Long regarded as simply a slum, the Ward neighbourhood in Toronto supported many immigrant communities over the years.
The Another View of the Ward Heritage Toronto walking tour promises a deeper look at one of Toronto’s historically most maligned and now mostly forgotten neighbourhoods. St. John’s Ward, usually just called “the Ward,” was the area between Yonge Street, University Avenue, College Street, and Queen Street. Few traces of this neighbourhood remain today, because it was cleared to make way for development, including City Hall, in the 20th century. The tour visits sites that would have been bustling streets filled with voices speaking in languages from all over the world and children all playing together. Many of these streets are now big office blocks, stores, and parking lots.
The tour gathers near Holy Trinity Church just outside the Eaton Centre. The shopping mall opened in 1977 near the site of the T. Eaton factory that used to watch over the area. The tour was led by John Lorinc and Ellen Scheinberg, two of the editors of the Heritage Toronto Award-winning 2015 book, The Ward: The Life and Loss of Toronto’s First Immigrant Neighbourhood. They started off with the Indigenous history of the area. No specific First Nations settlements have been found around City Hall, but some artifacts were uncovered during the building of City Hall. Taddle Creek used to run through the area, but is now buried, and would have been a significant gathering spot for Indigenous people.
James Macaulay was granted 100 acres of land along Queen Street (then called Lot Street) in the 1790s and started dividing up the land for houses. This area became known at Macaulay Town in his honour and Lorinc described it as Toronto’s first suburb. It was absorbed by the city in 1834. The house prices were fairly low, and Macaulay Town was a pleasant working-class neighbourhood.
After it joined the city, the area became an arrival city, as waves of immigrants came to the shores of Lake Ontario. In the 1840s, it was the Irish who arrived in huge numbers. The total population of Toronto was around 20,000 and over 38,000 Irish immigrants (or refugees) landed in the city as they escaped an Gorta Mór (the great hunger, often called the great famine or potato famine). Many of the arriving Irish settled in the Ward. In the 1840s and 50s, the area’s Black population grew as refugees escaping enslavement arrived from Niagara and Windsor. In the 1880s and 90s, Italian immigrants started the city’s first Little Italy. The 1890s also saw the arrival of Eastern European Jews, many refugees of pogroms in Russia.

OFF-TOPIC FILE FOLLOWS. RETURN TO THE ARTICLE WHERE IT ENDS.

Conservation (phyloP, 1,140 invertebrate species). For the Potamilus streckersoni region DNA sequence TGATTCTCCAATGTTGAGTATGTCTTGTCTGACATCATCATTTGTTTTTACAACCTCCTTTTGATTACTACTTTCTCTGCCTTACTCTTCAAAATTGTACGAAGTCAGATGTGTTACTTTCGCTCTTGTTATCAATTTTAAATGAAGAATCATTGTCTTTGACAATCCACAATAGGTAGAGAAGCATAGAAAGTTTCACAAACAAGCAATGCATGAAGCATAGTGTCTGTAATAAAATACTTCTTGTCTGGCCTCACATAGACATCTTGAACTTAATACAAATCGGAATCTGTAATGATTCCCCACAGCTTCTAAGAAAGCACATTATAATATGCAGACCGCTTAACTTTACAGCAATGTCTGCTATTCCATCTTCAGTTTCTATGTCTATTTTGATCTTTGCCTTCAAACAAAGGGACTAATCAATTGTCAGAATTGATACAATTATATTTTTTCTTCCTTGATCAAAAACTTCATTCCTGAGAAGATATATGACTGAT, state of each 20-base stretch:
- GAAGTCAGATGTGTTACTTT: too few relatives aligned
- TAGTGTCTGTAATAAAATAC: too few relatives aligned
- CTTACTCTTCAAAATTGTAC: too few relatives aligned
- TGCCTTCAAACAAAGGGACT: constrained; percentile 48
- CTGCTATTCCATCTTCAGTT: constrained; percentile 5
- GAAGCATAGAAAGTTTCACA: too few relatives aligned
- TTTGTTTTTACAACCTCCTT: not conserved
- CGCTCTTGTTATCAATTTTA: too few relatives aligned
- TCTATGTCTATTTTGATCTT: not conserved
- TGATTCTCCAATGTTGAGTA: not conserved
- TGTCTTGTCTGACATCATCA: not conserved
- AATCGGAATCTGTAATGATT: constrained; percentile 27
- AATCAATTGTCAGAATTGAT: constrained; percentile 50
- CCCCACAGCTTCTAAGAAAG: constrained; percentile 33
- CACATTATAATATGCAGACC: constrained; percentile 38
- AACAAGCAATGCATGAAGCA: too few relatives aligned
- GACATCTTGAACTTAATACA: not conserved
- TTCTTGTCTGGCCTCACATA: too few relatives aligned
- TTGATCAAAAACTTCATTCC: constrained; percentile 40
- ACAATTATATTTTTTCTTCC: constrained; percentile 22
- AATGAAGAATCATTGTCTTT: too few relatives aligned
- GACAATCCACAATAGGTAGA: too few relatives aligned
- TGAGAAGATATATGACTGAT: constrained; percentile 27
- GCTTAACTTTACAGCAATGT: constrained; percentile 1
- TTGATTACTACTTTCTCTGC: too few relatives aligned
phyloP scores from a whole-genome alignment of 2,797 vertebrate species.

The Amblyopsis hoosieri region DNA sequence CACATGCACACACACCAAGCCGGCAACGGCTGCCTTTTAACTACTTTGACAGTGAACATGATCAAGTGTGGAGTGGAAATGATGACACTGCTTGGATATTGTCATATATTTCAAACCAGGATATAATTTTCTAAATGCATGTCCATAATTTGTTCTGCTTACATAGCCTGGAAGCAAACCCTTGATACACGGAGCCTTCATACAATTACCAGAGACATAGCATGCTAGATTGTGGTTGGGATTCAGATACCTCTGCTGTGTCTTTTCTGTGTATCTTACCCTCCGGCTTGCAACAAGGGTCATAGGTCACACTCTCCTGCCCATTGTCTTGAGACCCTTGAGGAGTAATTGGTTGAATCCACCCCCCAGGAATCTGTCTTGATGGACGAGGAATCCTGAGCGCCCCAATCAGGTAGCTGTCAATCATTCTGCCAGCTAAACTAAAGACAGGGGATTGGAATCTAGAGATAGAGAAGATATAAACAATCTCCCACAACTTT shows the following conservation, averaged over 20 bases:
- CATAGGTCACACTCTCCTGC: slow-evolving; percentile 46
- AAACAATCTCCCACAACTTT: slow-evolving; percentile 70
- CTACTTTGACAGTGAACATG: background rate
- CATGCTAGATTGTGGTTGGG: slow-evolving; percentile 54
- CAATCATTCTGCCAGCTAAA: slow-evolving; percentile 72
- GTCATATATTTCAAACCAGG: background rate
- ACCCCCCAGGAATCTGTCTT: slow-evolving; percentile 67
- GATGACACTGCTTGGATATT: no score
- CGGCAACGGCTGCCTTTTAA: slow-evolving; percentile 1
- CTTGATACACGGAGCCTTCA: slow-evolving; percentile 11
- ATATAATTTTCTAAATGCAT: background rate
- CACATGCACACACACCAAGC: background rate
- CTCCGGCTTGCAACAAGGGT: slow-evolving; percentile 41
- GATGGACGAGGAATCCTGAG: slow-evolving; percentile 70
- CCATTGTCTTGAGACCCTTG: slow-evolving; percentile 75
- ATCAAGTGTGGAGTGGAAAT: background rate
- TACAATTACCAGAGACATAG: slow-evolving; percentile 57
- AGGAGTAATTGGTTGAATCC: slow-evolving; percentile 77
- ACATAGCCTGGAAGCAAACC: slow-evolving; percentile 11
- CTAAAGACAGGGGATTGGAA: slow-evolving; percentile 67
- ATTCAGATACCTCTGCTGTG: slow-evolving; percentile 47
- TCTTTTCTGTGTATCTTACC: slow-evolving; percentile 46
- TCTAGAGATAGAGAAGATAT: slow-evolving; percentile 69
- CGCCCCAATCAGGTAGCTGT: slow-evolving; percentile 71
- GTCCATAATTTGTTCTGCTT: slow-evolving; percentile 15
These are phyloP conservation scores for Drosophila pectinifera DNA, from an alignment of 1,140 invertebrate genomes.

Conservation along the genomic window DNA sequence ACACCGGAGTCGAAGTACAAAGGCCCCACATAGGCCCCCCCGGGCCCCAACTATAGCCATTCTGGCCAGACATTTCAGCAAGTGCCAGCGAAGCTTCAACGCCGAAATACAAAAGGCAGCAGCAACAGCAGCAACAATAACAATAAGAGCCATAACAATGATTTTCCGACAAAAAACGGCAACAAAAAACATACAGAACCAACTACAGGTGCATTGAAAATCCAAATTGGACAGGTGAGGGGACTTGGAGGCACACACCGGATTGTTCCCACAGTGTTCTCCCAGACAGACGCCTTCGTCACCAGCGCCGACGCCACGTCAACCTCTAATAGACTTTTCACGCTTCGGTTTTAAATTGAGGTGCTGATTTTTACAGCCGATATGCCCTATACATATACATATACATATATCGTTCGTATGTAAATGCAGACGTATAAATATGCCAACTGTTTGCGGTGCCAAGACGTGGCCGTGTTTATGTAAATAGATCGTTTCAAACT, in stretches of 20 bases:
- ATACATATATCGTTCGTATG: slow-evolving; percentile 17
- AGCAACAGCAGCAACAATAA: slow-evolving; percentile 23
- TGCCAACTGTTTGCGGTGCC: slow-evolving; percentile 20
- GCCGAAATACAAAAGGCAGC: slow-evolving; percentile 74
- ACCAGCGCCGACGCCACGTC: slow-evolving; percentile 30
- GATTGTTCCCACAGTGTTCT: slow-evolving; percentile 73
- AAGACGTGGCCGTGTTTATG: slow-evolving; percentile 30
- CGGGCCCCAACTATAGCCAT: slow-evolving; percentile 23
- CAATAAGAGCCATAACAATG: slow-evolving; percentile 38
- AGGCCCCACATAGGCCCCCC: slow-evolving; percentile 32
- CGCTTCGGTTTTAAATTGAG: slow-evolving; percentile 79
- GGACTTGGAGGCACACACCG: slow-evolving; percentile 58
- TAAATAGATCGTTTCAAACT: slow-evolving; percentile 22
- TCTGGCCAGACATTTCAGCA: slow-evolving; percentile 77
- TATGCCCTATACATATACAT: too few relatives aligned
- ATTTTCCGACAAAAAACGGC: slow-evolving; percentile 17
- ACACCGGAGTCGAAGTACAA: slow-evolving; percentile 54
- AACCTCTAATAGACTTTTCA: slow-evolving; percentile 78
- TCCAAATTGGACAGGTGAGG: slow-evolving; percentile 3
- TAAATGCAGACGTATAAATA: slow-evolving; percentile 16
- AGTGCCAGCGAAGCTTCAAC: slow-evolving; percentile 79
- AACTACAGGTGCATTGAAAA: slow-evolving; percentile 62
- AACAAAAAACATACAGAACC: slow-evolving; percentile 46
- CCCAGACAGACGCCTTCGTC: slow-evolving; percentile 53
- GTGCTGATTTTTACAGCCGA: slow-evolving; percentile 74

Through the 1890s to the 1920s, the area faced a housing shortage (much like Toronto is seeing today) and many of the cottages in the Ward were overcrowded. Families built houses in their backyards to fit more people and it became one of the densest neighbourhoods in the country. In the 1920s, Jewish residents started moving towards Kensington Market and more Chinese immigrants and descendants of Chinese immigrants from B.C. started moving to the Ward, which became Toronto’s first Chinatown. The sights and sounds of a multicultural, crowded community were unfamiliar to many Anglo Torontonians and the Ward became associated with dirt and disease. It also had the first gay and lesbian bars in the city and some of the oldest cruising sites, now paved over with big box stores on top. Looking around the wide streets today, it can be hard to imagine the noisy, dusty, vibrant, smelly community it would have been.
From the Eaton Centre, the tour travels to sites where famous artists took inspiration (and drank, certainly in the case of Ernest Hemingway who visited Angelo’s, an Italian restaurant, often while a reporter for the Toronto Star), where musical families got their start, sites where community centres catering to the many young and working children once stood, and sites where there were some of the first Jewish and Chinese restaurants expanding the bland tastes of Toronto.
As different communities arrived in the city, new houses of worship were built to cater to them. First, Catholic churches, then African Episcopal and Methodist churches, and later synagogues, Scheinberg explained. As the Jewish community became more visible, missionaries also moved into the Ward, hoping to convert these new immigrants. They weren’t very successful, but the stories of their attempts to win the hearts and stomachs of the local children are a tour highlight.
One of the best visual records we have of life in the Ward (apart from Lawren Harris’s paintings) are photographs from the City’s health department taken by Arthur Goss. Scheinberg and Lorinc pass around examples of paintings and photographs to help give a sense of what the neighbourhood looked like, but they also note that Goss was sent by public works and public health to show how the Ward was dirty and overcrowded.
Scheinberg and Lorinc both have an incredibly deep knowledge of the tapestry of life in the Ward and have spoken to the descendants of some of the community leaders from various points in the neighbourhood’s history. Their expertise and anecdotes bring to life one of Toronto’s lost neighbourhoods.
The tour leaves from Trinity Square near the Eaton Centre and lasts around an hour and a half.
This article is brought to you by Heritage Toronto.